Realistically, a prudent stucco contractor should bring these items to the attention of the builder prior to shear panel installation with a short site visit prior to starting the project or in a pre-construction meeting.

APA Recommendations for Shear Panels Behind Stucco

Have any of our readers, installers or designers ever reviewed this document? APA Document Q370G. This is an excerpt taken straight from its website. “Probably more important to the stucco exterior wall finish is the strength and stiffness on the wall in a direction perpendicular to the plane, such as when the wind is acting directly on the wall. The sheathing spanning between the studs must be strong and stiff enough to prevent cracking of the stucco when subjected to these loads. Wood structural panels, especially when installed horizontal with the edges blocked (between studs) are unsurpassed among code recognized wall sheathing products for providing the requisite strength and stiffness for such applications.”

The APA goes on to say when using SWP as a substrate for stucco “upgrade the usual specification to provide improved performance under the stucco exterior finish.” Who does this? Maybe high end or custom builders but no production builders will upgrade. They will choose 7/16-inch OSB every day of the week over 5/8- or 3/4-inch plywood. When you get down to the actual thickness of 7/16-inch SWP, it’s barely a red hair over 3/8-inch. Now we have stucco twice as thick than what is supporting it from wind loads. Something seems fishy here.

Pre-construction Meetings

In most commercial projects there is usually a pre-construction (pre-con) meeting prior to your start date. Sometimes just you and the designer with the GCs rep and other times with other trades that interface or impact your work will be there. It’s a very good idea to have these on all projects. If you pick up a contract, meet with the builder. Explain what you want or need for the best results in your systems. Talk about sheathing requirements, WRBs, membrane and metal flashing, dead loading the building, having the insulation and wall board installed prior to the stucco. This is good advice because if you move out of sequence and there are problems, (cracks etc.) you’ll be asked, “What happened to your stucco? You have cracks you need to fix.” It’s your responsibility to inspect the sheathing and substrate prior to starting your work. It is written in most specifications that once you accept the substrate it’s your baby. I don’t know why it’s our job to critique the framing and sheathing but its good practice especially when attaching EIFS with adhesive.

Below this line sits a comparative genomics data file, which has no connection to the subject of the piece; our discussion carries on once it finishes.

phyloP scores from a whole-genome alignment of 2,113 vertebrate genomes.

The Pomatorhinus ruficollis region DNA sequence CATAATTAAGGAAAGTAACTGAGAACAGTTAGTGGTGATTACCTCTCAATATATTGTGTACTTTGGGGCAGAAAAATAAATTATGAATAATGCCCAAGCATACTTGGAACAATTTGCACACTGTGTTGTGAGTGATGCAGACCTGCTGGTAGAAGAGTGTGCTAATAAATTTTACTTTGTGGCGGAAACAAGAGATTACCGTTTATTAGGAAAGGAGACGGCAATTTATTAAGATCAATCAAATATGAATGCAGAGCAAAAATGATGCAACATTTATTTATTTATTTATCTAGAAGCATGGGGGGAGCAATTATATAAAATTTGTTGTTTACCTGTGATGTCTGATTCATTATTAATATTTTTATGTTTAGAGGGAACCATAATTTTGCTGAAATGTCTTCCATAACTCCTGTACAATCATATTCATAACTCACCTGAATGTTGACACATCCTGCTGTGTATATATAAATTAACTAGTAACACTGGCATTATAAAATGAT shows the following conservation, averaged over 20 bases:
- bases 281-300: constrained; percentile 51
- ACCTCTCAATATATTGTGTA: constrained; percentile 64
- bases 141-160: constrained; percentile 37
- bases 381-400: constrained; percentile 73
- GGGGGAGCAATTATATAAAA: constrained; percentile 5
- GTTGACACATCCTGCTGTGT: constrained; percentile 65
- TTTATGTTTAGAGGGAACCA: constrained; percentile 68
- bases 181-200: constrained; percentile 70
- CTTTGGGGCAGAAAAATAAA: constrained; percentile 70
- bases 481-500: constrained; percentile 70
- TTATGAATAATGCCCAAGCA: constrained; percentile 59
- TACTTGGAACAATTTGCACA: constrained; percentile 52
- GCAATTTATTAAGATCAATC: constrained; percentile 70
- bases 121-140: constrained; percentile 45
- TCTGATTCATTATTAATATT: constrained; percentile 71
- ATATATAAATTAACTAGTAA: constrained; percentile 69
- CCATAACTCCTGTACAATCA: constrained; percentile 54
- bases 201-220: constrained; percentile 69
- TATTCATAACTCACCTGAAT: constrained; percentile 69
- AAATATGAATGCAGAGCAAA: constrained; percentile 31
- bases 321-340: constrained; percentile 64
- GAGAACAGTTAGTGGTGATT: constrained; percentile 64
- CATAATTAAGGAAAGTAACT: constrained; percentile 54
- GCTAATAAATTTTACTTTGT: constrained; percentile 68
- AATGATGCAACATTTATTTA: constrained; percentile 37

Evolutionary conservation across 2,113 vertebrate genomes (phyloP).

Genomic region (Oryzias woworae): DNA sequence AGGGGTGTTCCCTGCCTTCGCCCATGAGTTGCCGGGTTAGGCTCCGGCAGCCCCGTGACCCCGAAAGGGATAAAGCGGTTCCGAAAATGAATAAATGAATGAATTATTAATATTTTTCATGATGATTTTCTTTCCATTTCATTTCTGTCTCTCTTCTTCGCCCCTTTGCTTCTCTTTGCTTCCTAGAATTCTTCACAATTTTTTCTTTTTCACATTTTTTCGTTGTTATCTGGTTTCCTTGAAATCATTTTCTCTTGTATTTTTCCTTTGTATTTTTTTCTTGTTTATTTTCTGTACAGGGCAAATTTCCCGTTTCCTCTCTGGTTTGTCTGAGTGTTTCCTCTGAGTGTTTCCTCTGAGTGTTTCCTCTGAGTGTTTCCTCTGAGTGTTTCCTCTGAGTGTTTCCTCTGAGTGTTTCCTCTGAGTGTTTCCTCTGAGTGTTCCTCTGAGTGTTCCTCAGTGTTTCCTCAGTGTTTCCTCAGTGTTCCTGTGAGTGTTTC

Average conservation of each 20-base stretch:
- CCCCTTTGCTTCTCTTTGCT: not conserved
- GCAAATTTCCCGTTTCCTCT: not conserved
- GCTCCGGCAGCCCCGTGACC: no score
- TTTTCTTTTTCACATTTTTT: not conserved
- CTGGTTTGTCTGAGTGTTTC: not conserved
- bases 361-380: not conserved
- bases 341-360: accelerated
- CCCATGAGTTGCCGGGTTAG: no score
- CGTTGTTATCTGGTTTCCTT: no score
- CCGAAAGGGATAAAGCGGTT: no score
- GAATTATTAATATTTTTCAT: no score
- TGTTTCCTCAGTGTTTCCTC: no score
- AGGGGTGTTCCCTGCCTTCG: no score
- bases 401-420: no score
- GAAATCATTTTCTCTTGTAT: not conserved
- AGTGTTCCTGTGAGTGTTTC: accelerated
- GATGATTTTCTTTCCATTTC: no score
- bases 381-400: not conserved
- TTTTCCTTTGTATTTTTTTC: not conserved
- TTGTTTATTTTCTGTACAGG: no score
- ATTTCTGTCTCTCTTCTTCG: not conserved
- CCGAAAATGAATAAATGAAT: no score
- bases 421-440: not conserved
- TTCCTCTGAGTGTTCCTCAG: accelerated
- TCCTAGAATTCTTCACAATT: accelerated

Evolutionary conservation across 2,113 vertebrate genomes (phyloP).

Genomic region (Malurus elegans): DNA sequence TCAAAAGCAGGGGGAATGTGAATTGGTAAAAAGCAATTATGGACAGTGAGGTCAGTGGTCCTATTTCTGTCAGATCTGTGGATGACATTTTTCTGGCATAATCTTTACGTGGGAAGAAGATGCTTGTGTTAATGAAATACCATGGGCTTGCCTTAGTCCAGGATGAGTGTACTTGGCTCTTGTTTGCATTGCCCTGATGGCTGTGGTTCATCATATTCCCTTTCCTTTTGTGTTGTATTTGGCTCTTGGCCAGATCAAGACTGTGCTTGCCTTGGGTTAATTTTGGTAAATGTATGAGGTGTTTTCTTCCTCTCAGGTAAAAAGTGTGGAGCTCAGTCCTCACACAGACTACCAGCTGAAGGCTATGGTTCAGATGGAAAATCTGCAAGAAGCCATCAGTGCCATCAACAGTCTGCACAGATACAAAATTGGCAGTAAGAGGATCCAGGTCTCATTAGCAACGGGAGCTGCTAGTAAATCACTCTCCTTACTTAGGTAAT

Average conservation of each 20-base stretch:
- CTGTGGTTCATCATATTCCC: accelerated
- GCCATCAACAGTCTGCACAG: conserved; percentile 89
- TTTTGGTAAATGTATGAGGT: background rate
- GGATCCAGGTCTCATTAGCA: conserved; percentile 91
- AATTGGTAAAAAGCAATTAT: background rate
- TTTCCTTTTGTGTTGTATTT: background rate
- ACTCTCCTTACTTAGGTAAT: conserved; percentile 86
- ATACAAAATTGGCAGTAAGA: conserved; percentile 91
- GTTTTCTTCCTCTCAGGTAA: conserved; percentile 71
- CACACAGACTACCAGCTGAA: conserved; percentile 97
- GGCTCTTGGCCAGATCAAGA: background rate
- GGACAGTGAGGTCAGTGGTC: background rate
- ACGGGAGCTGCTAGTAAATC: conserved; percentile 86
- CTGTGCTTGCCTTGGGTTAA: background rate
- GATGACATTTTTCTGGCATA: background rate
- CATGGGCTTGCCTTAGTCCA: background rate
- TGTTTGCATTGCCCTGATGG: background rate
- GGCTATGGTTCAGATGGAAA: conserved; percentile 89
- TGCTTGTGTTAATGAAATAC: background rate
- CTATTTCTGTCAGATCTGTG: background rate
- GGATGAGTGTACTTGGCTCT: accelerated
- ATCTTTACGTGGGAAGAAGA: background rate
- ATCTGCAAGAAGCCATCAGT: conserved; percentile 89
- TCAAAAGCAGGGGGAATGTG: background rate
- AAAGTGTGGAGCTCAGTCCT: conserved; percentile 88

I was on an EIFS project several years ago with a tight schedule. My men were directed to start our installation. My foreman turned down the substrate because of inadequate fasteners. I received a mandatory directive to proceed. I went to the job and inspected it myself and I turned it down as well. I produced a document for spacing requirements from EIMA for screws. It took the framing contractor two days with three men to properly screw off the sheathing. If you show up to start your scope it’s in your best interest to make sure the substrate is ready. If SWPs are not spaced suggest the framer saw cut the joints, set the blade the depth of the sheathing to create a gap. Spacing is an installation requirement from the APA and every Technical Bureau I know of but it’s not code. SWPs are a great innovation in construction, but when installed improperly they can be stucco’s worst enemy. You have to do your part to be a prudent stucco contractor.

I feel part of my job when I write these pieces is to help educate the readers on best practices from a performance stand point because I’m at ground zero, they are anecdotal. I have seen the good, bad and ugly in stucco and sheathing installations. I won’t say I’ve never cut a corner and I know now that in the past I haven’t always walked the talk. I’ve been involved in stucco/EIFS installation for more than three decades. I am tuned in to changes in the industry to better my knowledge. We should all want the best results of our systems. Our industry is evolving.

Currently there is not a requirement for spacing gypsum panels. That may change in the future. Tests and studies have shown that even GP are subject to expansion and contraction. Not because of moisture but thermal variations. As minute as the movement is it has an impact on EIFS and can make the system buckle. As our industry evolves, tradesmen and project managers must evolve with it. Keep up to date, read technical publications. Get an annual ASTM book of Standards.